Allison attended Jolie’s birth as my (Grace’s) doula. She was a very important part of my labor and delivery, and Viktor and I would have been lost without her. If you are interested in having a natural birth I suggest you find a doula in your area. Here is a mini “interview” with Allison:

Why did you become a doula?

I have always loved the birthing process. I just think it is such a miracle. I love the chance to support couples or women while they are going through this process, especially if they are trying to do it naturally or if they have no other support system. I felt by becoming a doula, it was the best way to be able to support in the birthing process. I also feel that so many women are not educated about their choices when it comes to childbirth. Sometimes I feel like women are forced into making decisions in the hospital that they have no time to research, or they feel pressure to go with a choice that they may not have wanted for themselves or for their baby.

How many births have you attended?

I have attended at least 10, as either a doula or a nursing student, not including my own. As a doula, I have supported 6 labors.

What was the most exciting birth you attended? Scariest?

I believe all births are exciting. The miracle of birth is exciting, whether it is a c-section or a vaginal birth. The scariest birth I have attended was one where the baby got “stuck,” also known as shoulder dystocia. I know it has got to be scary for the mom to not know what is going on, and things have to happen so quickly that it is hard to explain what is going on until afterwards. I tried to just comfort the mom the best while everything was going on.

What are some tips for husbands to help their wives through natural labor?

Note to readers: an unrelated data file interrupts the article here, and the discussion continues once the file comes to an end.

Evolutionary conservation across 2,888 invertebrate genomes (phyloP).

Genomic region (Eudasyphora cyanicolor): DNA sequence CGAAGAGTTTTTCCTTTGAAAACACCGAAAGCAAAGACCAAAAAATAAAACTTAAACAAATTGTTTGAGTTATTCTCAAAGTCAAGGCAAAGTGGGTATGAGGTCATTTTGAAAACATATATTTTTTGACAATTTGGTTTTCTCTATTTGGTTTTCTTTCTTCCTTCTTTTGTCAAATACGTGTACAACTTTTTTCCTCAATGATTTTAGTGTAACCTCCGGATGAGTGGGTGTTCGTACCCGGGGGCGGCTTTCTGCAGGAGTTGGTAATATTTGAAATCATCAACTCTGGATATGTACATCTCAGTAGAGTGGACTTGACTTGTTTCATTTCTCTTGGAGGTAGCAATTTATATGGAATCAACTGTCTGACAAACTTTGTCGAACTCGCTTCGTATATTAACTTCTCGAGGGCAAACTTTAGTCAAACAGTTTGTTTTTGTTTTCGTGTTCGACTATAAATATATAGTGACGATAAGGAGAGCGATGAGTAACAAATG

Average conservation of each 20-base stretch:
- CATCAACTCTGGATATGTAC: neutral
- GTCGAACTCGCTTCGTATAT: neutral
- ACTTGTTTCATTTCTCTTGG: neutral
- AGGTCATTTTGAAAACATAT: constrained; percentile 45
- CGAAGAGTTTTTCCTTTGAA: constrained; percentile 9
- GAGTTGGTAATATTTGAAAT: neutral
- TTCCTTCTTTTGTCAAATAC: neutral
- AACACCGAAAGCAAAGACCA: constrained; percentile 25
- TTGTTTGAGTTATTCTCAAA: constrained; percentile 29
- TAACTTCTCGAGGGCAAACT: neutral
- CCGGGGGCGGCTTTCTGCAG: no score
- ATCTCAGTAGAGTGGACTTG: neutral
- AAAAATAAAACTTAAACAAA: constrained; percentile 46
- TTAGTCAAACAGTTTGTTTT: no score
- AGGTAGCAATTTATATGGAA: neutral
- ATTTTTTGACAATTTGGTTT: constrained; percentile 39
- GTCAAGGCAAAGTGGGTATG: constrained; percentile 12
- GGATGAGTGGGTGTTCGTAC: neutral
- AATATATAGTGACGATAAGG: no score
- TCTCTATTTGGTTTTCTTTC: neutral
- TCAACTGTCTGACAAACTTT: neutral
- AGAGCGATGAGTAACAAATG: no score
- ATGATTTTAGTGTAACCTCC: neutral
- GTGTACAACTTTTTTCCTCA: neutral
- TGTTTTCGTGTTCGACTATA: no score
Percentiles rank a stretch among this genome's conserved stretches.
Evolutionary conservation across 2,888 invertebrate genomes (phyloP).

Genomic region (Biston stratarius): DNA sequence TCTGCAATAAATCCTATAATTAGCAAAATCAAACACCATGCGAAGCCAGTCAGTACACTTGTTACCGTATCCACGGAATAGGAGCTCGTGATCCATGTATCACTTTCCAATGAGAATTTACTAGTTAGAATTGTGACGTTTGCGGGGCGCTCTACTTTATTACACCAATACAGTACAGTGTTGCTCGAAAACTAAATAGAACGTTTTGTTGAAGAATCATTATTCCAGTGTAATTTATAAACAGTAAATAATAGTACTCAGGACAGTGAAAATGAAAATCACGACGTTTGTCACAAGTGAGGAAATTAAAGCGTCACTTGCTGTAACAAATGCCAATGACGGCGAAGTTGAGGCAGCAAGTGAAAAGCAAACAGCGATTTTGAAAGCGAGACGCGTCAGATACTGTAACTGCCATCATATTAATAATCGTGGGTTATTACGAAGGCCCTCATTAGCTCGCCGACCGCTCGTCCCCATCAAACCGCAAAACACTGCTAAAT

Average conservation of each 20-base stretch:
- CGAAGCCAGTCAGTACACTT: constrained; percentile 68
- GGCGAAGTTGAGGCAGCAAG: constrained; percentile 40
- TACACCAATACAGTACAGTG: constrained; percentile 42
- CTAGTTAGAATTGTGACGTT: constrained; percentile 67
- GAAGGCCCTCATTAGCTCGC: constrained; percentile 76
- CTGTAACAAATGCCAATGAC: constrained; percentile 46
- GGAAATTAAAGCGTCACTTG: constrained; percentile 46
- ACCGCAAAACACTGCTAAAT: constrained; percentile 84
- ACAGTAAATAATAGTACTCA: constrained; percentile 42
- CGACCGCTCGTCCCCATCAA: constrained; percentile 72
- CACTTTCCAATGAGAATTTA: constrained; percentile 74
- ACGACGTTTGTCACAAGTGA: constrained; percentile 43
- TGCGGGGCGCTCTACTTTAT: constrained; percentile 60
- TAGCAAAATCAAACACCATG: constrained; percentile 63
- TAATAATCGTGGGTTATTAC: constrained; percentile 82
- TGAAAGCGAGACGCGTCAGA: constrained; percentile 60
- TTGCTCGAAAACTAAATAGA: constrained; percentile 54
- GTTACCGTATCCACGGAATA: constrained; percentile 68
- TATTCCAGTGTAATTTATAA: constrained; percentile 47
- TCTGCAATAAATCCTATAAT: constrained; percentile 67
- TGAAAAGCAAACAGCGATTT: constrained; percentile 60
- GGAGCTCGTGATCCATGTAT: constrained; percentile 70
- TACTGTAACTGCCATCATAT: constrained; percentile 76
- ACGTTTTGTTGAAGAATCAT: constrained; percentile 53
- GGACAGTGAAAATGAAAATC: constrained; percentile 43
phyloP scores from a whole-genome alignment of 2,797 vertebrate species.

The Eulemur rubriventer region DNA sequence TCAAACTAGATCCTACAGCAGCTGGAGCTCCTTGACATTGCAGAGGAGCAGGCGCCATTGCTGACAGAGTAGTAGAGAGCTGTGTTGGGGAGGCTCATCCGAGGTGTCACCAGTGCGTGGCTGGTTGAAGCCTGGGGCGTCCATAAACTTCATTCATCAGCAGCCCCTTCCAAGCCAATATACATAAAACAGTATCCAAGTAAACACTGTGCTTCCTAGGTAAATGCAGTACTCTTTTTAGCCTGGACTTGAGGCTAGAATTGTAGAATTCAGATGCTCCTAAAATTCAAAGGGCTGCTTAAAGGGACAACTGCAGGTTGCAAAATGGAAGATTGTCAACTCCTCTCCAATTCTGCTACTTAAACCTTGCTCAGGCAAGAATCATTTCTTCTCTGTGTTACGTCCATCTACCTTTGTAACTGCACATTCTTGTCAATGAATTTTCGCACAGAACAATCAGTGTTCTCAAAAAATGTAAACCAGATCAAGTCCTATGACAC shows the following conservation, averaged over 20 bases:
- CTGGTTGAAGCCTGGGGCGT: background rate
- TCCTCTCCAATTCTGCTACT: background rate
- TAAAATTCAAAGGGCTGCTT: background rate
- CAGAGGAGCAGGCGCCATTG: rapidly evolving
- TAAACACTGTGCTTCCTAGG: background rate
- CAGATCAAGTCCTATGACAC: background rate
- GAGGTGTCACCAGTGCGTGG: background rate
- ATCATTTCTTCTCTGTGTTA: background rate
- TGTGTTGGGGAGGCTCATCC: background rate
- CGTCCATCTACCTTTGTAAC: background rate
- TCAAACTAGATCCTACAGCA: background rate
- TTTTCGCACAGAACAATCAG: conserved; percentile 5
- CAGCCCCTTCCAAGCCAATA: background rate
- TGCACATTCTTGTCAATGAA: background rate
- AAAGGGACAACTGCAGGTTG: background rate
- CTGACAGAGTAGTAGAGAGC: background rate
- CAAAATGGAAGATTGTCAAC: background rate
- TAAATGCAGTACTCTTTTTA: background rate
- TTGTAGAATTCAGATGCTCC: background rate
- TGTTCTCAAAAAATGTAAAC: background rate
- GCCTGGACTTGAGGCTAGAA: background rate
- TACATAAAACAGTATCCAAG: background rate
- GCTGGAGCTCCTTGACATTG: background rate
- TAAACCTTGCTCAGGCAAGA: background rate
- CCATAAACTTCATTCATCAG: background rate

The best thing for the husband to do is just to be supportive, both emotionally and physically. The partner can never take anything personally and needs to know that the woman may go through several cycles of emotions and mood swings. The partner should tell the woman that she is strong and be encouraging that she can do it. Also give massages where the woman says she needs pressure or a massage. If there is a doula present, let the doula not only support the woman, but support the partner by being the “coordinator” of different positions, or even just letting the couple have some time alone if needed. The doula should always be in the background, not the foreground, giving suggestions when wanted and desired, but never becoming the “partner.”

What is your favorite part about being a doula and helping a mom through labor and delivery?

My favorite part is when the woman realizes just how amazing and strong she really is. Even if things don’t go as planned, the woman usually gets an overwhelming sense of accomplishment when done that is so beautiful. One of my favorite parts as well is educating the couple beforehand of the choices that come with the whole birthing process and helping the couple come up with their birth plan. Of course, the birth, itself, makes me cry every time!

What advice do you have for women thinking about unmedicated natural birth?

Educate, Educate, Educate. Find out what your choices are at the place you are going to give birth. Realize you do have rights and you have choices. Find a doctor or midwife who is going to support your decisions. Think about having a doula. Realize that sometimes things don’t go as planned, and be willing to be flexible if it is necessary. Don’t be hard on yourself if you are unable to have an unmedicated birth. Remember, the desired outcome is always a healthy baby.